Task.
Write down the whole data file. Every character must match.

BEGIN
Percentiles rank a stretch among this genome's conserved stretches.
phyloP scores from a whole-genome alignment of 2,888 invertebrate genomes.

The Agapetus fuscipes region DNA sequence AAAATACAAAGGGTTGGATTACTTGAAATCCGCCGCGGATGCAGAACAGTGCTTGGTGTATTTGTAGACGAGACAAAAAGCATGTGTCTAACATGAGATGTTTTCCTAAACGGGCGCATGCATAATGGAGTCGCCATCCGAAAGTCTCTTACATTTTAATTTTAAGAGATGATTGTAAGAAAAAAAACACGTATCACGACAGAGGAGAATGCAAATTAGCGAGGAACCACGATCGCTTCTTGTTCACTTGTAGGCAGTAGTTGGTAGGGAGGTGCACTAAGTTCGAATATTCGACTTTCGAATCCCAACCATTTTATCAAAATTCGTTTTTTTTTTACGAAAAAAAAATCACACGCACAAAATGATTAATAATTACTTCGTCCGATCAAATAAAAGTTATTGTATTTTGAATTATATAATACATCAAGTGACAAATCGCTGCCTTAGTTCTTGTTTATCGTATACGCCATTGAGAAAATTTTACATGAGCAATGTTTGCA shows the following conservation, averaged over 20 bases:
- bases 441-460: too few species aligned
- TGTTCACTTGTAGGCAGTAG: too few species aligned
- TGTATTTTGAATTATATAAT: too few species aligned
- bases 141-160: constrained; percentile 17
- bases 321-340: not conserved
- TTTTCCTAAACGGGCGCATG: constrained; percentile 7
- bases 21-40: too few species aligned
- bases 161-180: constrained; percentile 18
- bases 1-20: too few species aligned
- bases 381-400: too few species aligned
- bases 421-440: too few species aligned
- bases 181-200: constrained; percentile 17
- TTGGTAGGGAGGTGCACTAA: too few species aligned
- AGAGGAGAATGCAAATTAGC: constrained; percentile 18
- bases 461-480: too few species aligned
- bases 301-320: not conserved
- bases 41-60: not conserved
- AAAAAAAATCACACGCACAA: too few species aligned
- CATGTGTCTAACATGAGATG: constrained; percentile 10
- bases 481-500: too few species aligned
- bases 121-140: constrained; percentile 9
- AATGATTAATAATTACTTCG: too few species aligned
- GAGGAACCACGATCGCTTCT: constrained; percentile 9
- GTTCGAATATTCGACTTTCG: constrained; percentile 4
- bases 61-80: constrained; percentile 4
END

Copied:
Percentiles rank a stretch among this genome's conserved stretches.
phyloP scores from a whole-genome alignment of 2,888 invertebrate genomes.

The Agapetus fuscipes region DNA sequence AAAATACAAAGGGTTGGATTACTTGAAATCCGCCGCGGATGCAGAACAGTGCTTGGTGTATTTGTAGACGAGACAAAAAGCATGTGTCTAACATGAGATGTTTTCCTAAACGGGCGCATGCATAATGGAGTCGCCATCCGAAAGTCTCTTACATTTTAATTTTAAGAGATGATTGTAAGAAAAAAAACACGTATCACGACAGAGGAGAATGCAAATTAGCGAGGAACCACGATCGCTTCTTGTTCACTTGTAGGCAGTAGTTGGTAGGGAGGTGCACTAAGTTCGAATATTCGACTTTCGAATCCCAACCATTTTATCAAAATTCGTTTTTTTTTTACGAAAAAAAAATCACACGCACAAAATGATTAATAATTACTTCGTCCGATCAAATAAAAGTTATTGTATTTTGAATTATATAATACATCAAGTGACAAATCGCTGCCTTAGTTCTTGTTTATCGTATACGCCATTGAGAAAATTTTACATGAGCAATGTTTGCA shows the following conservation, averaged over 20 bases:
- bases 441-460: too few species aligned
- TGTTCACTTGTAGGCAGTAG: too few species aligned
- TGTATTTTGAATTATATAAT: too few species aligned
- bases 141-160: constrained; percentile 17
- bases 321-340: not conserved
- TTTTCCTAAACGGGCGCATG: constrained; percentile 7
- bases 21-40: too few species aligned
- bases 161-180: constrained; percentile 18
- bases 1-20: too few species aligned
- bases 381-400: too few species aligned
- bases 421-440: too few species aligned
- bases 181-200: constrained; percentile 17
- TTGGTAGGGAGGTGCACTAA: too few species aligned
- AGAGGAGAATGCAAATTAGC: constrained; percentile 18
- bases 461-480: too few species aligned
- bases 301-320: not conserved
- bases 41-60: not conserved
- AAAAAAAATCACACGCACAA: too few species aligned
- CATGTGTCTAACATGAGATG: constrained; percentile 10
- bases 481-500: too few species aligned
- bases 121-140: constrained; percentile 9
- AATGATTAATAATTACTTCG: too few species aligned
- GAGGAACCACGATCGCTTCT: constrained; percentile 9
- GTTCGAATATTCGACTTTCG: constrained; percentile 4
- bases 61-80: constrained; percentile 4